UBC Theses and Dissertations
The origins of articulatory-motor influences on speech perception Yeung, Ho Henny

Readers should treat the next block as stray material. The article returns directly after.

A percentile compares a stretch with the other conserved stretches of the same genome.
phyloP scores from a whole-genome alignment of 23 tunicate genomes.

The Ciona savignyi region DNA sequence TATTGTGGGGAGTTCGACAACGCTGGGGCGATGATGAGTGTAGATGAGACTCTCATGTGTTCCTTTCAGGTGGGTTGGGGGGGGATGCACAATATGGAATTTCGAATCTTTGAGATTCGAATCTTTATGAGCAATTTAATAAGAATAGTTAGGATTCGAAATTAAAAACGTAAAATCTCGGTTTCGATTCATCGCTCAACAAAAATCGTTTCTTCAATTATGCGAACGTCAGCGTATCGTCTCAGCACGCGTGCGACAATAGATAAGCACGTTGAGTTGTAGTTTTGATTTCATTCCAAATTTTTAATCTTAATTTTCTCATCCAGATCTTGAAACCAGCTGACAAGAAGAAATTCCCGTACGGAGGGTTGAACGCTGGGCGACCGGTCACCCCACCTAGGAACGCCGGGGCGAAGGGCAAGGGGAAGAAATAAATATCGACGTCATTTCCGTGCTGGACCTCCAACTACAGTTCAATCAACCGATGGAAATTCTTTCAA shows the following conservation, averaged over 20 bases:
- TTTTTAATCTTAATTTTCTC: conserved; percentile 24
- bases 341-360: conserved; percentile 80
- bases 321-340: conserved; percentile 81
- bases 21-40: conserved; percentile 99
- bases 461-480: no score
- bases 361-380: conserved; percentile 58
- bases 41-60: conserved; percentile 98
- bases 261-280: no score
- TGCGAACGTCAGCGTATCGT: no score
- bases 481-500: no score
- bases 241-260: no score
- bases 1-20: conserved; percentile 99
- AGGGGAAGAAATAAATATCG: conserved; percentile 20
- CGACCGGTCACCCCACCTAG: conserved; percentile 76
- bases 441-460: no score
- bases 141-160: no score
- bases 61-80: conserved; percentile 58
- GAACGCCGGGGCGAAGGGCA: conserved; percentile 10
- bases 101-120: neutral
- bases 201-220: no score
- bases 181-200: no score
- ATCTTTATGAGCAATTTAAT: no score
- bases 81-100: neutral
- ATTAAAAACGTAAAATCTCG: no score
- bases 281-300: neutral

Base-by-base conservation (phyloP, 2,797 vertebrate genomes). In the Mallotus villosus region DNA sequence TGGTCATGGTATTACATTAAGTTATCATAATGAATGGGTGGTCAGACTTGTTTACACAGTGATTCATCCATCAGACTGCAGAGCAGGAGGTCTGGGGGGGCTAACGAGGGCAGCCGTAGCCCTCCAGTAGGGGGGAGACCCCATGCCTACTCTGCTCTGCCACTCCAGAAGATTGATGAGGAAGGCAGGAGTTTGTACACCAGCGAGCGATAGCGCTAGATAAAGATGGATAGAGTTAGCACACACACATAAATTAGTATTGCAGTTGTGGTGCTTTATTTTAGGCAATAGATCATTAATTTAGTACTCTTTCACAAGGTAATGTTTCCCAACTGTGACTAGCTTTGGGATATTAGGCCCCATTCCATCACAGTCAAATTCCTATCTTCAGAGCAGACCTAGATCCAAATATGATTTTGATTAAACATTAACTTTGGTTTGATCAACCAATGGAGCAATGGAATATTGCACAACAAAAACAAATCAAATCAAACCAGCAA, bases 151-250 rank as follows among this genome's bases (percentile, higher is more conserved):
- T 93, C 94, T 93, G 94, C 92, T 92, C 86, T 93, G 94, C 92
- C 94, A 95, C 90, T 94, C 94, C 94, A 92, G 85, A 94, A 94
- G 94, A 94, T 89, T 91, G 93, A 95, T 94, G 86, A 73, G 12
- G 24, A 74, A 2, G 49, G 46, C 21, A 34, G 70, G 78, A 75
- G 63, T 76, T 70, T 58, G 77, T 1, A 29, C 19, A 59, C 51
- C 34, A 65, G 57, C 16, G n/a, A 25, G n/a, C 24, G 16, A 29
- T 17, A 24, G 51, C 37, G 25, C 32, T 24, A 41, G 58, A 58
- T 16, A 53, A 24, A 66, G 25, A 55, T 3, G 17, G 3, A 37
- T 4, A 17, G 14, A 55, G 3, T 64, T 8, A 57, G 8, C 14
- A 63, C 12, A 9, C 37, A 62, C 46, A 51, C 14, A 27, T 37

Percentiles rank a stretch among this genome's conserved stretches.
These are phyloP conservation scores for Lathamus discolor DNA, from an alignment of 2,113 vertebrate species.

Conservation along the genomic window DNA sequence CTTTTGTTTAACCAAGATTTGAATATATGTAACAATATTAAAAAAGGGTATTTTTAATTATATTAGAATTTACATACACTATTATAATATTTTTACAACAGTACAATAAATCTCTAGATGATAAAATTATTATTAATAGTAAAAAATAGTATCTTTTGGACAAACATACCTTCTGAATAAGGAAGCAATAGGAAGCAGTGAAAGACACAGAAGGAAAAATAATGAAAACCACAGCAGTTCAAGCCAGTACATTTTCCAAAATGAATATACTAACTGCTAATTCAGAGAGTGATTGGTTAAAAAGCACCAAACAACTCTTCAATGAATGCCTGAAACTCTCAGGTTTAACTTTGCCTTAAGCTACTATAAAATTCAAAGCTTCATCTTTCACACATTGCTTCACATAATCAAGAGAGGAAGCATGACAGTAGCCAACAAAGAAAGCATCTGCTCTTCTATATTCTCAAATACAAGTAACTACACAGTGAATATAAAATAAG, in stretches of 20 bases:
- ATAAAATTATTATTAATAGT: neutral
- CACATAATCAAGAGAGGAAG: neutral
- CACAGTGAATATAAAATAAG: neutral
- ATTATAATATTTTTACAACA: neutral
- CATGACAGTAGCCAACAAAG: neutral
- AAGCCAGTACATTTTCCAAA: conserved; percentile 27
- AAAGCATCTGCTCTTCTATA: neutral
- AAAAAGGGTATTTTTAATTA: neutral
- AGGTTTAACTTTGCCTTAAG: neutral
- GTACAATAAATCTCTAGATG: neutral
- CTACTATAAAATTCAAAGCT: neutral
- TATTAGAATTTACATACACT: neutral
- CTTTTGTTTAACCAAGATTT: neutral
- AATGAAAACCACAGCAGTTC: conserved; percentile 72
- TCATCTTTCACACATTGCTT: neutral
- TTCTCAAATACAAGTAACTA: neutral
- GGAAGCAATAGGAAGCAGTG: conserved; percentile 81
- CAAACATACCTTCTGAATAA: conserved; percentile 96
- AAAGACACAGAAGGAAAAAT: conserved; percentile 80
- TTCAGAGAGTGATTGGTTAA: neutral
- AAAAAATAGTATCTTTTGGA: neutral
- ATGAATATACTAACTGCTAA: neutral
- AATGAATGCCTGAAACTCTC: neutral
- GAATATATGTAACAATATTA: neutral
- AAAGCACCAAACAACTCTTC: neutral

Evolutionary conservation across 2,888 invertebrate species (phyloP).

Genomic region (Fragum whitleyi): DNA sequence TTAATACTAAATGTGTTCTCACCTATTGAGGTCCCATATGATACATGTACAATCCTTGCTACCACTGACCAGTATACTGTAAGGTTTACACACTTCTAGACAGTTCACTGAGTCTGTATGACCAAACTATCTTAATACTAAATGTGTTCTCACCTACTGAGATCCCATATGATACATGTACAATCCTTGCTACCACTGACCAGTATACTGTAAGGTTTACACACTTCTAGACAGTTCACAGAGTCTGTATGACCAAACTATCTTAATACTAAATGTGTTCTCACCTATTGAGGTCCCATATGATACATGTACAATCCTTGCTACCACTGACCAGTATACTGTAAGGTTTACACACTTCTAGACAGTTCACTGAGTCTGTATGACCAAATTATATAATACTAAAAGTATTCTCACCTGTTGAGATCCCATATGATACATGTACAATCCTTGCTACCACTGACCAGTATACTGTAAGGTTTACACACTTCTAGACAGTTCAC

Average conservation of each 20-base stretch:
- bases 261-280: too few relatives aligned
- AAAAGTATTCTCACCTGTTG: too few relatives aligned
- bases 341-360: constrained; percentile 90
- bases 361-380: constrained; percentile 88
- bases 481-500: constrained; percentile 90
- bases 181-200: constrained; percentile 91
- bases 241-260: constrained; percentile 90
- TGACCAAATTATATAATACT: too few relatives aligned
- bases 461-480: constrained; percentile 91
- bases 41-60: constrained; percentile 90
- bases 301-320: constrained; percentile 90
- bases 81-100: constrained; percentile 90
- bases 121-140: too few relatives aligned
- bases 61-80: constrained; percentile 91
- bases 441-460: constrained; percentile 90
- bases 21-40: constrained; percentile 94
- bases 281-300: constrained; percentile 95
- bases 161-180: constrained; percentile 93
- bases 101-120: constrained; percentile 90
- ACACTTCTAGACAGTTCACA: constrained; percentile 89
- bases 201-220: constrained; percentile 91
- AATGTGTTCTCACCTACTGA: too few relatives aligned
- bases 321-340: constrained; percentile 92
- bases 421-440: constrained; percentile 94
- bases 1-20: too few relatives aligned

Myriad factors influence perceptual processing, but “embodied” approaches assert that sensorimotor information about bodily movements plays an especially critical role. This view has precedence in speech research, where it has often been assumed that the movements of one’s articulators (i.e., the tongue, lips, jaw, etc.) are closely related to perceiving speech. Indeed, previous work has shown that speech perception is influenced by concurrent stimulation of speech motor cortex or by silently making articulatory motions (e.g., mouthing “pa”) when hearing speech sounds. Critics of embodied approaches claim instead that so-called articulatory influences are attributed to other processes (e.g., auditory imagery or feedback from phonological categories), which are also activated when making speech articulations. This dissertation explores the embodied basis of speech perception, and further investigates its ontogenetic development. Chapter 2 reports a study where adults made silent and synchronous speech-like articulations while listening to and identifying speech sounds. Results show that sensorimotor aspects of these movements (i.e., articulatory-motor information) are a robust source of perceptual modulation, independent from auditory imagery or phonological activation. Chapter 3 reports that even low-level, non-speech articulatory-motor information (i.e., holding one’s breath at a particular position in the vocal tract) can exert a subtle influence on adults’ perception of related speech sounds. Chapter 4 investigates the developmental origins of these influences, showing that low-level articulatory information can influence 4.5-month-old infants’ audiovisual speech perception. Specifically, achieving lip-shapes related to /i/ and /u/ vowels (while chewing or sucking, respectively) is shown to disrupt infants’ ability to match auditory speech information about these vowels to visual displays of talking faces. Together, these chapters show that aspects of speech processing are embodied and follow a pattern of differentiation in development. Before infants produce clear speech, links between low-level articulatory representations and speech perception are already in place. As adults, these links become more specific to sensorimotor information in dynamically coordinated articulations, but vestigial links to low-level articulatory-motor information remain from infancy.
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